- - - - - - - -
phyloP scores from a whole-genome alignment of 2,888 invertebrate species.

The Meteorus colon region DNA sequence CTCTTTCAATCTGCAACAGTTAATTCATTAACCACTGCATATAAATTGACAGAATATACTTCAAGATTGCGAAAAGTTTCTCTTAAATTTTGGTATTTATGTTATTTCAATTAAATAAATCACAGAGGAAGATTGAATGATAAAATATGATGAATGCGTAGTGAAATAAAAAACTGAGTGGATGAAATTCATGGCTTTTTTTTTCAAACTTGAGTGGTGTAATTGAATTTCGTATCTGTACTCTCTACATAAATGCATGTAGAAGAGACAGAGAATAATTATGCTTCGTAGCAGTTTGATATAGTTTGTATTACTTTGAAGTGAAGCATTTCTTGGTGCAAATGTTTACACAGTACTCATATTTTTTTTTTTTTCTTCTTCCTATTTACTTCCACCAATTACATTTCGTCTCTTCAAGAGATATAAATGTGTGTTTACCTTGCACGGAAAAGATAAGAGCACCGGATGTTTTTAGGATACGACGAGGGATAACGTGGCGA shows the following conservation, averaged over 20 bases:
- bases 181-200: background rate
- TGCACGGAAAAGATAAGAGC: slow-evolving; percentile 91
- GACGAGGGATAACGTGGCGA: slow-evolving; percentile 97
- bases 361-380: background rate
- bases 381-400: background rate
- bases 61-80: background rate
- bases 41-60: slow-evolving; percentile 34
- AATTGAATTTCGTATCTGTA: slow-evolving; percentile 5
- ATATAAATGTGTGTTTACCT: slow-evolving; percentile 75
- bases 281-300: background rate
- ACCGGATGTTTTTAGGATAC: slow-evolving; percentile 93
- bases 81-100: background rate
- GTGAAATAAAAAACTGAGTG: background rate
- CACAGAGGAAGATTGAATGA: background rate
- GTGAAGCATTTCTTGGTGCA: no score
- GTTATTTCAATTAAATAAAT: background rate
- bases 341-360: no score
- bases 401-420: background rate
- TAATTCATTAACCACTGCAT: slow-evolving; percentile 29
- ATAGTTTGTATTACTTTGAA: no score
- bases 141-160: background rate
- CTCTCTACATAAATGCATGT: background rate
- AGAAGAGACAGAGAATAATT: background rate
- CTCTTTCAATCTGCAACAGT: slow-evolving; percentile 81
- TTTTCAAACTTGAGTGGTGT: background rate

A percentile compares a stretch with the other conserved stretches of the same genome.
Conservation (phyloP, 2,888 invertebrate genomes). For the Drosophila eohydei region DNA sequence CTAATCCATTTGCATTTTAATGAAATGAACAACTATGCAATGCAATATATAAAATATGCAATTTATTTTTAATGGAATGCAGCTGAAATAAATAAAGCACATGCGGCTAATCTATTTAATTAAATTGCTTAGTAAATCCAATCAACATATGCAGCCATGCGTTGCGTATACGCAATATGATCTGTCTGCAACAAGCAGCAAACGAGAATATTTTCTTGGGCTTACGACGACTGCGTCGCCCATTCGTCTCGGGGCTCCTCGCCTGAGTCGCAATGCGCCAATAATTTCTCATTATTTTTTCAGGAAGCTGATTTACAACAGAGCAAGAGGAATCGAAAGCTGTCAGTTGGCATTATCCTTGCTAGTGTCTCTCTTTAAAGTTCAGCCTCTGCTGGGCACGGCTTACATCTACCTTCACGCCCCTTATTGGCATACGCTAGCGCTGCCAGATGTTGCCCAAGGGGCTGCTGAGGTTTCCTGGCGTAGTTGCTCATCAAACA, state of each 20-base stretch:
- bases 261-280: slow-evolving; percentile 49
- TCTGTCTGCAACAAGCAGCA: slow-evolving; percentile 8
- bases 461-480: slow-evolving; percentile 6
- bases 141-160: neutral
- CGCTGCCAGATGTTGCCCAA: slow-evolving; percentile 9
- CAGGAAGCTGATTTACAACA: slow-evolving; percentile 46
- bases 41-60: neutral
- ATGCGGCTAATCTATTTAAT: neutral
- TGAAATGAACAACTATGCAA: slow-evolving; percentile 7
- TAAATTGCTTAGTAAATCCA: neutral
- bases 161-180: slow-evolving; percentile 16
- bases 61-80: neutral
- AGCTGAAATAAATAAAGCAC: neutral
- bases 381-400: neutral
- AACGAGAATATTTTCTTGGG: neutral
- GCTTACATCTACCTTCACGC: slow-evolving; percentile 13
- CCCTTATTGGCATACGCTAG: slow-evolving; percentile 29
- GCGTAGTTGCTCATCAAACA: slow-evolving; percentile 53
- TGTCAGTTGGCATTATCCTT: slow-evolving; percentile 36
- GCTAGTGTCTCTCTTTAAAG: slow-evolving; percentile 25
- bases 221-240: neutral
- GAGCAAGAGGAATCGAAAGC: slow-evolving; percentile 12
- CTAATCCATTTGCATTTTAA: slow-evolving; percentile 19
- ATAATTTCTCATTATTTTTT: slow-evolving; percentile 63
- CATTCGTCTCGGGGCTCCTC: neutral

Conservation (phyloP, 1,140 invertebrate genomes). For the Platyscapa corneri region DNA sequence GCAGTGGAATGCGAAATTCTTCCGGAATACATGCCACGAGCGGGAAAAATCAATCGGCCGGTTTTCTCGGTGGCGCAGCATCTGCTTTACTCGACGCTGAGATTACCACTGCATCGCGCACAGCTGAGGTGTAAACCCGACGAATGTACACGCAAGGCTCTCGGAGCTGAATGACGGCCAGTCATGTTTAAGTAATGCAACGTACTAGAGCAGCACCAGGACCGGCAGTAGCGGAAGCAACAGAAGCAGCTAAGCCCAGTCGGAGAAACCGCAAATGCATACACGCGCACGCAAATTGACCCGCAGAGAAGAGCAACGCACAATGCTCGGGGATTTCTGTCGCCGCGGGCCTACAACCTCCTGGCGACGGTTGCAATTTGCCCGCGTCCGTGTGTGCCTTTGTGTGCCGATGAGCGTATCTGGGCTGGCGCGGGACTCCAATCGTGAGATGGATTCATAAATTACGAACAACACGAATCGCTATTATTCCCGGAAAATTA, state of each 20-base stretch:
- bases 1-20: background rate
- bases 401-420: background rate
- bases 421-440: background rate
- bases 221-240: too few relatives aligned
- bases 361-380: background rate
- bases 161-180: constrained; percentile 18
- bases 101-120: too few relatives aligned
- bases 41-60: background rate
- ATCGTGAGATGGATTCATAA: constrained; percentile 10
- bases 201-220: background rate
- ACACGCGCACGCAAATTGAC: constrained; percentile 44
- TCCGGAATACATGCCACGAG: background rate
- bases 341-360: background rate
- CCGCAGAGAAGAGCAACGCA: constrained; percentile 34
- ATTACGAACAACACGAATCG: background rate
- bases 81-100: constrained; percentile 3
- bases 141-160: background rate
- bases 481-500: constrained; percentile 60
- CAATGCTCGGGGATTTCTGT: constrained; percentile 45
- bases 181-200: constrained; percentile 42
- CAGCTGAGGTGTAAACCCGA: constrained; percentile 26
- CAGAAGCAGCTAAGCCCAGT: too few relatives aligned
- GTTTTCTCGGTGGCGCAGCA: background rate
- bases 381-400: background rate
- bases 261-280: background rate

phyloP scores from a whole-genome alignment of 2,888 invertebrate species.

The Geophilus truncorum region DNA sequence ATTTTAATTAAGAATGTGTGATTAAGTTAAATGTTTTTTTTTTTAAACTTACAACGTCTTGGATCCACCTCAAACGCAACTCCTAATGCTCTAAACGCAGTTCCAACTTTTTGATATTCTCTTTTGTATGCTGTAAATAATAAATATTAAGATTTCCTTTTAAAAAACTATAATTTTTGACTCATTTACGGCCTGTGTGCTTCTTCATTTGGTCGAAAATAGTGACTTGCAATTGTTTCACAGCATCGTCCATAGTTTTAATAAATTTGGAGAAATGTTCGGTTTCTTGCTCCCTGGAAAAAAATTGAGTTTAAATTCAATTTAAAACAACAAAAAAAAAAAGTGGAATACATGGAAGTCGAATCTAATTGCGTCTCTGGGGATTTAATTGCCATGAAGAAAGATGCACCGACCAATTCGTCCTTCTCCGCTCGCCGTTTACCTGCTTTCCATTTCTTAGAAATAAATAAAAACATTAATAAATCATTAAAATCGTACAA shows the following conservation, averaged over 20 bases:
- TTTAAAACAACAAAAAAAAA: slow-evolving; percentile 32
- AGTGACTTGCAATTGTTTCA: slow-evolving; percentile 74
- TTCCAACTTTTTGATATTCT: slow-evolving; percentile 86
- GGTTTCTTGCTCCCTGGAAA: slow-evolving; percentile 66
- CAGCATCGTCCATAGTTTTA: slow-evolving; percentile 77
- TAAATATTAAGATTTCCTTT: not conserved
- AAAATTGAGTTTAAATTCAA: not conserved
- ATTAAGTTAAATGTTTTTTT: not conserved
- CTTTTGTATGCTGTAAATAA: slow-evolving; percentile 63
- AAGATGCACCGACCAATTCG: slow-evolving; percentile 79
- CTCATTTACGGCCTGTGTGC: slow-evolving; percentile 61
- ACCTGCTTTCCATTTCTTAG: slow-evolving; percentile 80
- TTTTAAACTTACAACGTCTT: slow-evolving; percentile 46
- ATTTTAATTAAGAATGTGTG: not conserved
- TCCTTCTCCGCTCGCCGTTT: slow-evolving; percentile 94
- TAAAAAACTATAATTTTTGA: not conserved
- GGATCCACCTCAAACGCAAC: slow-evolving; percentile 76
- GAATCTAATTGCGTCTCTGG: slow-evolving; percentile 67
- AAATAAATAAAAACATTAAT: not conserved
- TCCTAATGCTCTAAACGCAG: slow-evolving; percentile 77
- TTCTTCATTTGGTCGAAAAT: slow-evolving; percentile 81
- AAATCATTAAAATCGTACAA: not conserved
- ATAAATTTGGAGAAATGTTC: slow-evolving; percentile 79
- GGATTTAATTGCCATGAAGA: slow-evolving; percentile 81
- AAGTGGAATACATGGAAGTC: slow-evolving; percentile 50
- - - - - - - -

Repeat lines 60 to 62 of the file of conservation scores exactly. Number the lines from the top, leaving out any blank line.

- bases 361-380: background rate
- bases 161-180: constrained; percentile 18
- bases 101-120: too few relatives aligned